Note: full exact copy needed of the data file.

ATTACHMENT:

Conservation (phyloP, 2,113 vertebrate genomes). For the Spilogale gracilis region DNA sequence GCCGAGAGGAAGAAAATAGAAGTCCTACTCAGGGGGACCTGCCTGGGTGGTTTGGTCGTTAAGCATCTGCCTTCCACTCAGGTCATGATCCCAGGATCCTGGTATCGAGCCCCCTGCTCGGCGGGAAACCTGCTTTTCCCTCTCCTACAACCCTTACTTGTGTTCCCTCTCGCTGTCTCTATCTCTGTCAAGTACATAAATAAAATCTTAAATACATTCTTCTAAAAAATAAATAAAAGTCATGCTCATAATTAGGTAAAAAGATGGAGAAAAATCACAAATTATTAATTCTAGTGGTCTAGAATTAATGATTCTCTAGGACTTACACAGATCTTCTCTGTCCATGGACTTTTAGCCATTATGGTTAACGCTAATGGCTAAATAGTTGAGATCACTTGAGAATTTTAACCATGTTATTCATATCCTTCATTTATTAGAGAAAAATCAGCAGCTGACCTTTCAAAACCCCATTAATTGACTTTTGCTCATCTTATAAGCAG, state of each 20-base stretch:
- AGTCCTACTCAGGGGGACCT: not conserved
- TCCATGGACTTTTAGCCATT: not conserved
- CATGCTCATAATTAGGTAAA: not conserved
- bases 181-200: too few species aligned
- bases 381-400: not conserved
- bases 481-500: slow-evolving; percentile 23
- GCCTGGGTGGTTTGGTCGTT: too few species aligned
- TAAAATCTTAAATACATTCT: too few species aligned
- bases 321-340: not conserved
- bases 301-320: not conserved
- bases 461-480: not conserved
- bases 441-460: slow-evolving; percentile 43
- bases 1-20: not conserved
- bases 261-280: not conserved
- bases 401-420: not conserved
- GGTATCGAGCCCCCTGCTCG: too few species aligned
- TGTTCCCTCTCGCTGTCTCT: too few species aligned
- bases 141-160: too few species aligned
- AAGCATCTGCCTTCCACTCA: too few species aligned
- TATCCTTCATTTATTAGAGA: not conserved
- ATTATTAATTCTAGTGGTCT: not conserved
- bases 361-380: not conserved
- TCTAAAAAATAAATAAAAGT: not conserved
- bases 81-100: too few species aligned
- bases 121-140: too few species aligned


Conservation (phyloP, 2,113 vertebrate genomes). For the Spilogale gracilis region DNA sequence GCCGAGAGGAAGAAAATAGAAGTCCTACTCAGGGGGACCTGCCTGGGTGGTTTGGTCGTTAAGCATCTGCCTTCCACTCAGGTCATGATCCCAGGATCCTGGTATCGAGCCCCCTGCTCGGCGGGAAACCTGCTTTTCCCTCTCCTACAACCCTTACTTGTGTTCCCTCTCGCTGTCTCTATCTCTGTCAAGTACATAAATAAAATCTTAAATACATTCTTCTAAAAAATAAATAAAAGTCATGCTCATAATTAGGTAAAAAGATGGAGAAAAATCACAAATTATTAATTCTAGTGGTCTAGAATTAATGATTCTCTAGGACTTACACAGATCTTCTCTGTCCATGGACTTTTAGCCATTATGGTTAACGCTAATGGCTAAATAGTTGAGATCACTTGAGAATTTTAACCATGTTATTCATATCCTTCATTTATTAGAGAAAAATCAGCAGCTGACCTTTCAAAACCCCATTAATTGACTTTTGCTCATCTTATAAGCAG, state of each 20-base stretch:
- AGTCCTACTCAGGGGGACCT: not conserved
- TCCATGGACTTTTAGCCATT: not conserved
- CATGCTCATAATTAGGTAAA: not conserved
- bases 181-200: too few species aligned
- bases 381-400: not conserved
- bases 481-500: slow-evolving; percentile 23
- GCCTGGGTGGTTTGGTCGTT: too few species aligned
- TAAAATCTTAAATACATTCT: too few species aligned
- bases 321-340: not conserved
- bases 301-320: not conserved
- bases 461-480: not conserved
- bases 441-460: slow-evolving; percentile 43
- bases 1-20: not conserved
- bases 261-280: not conserved
- bases 401-420: not conserved
- GGTATCGAGCCCCCTGCTCG: too few species aligned
- TGTTCCCTCTCGCTGTCTCT: too few species aligned
- bases 141-160: too few species aligned
- AAGCATCTGCCTTCCACTCA: too few species aligned
- TATCCTTCATTTATTAGAGA: not conserved
- ATTATTAATTCTAGTGGTCT: not conserved
- bases 361-380: not conserved
- TCTAAAAAATAAATAAAAGT: not conserved
- bases 81-100: too few species aligned
- bases 121-140: too few species aligned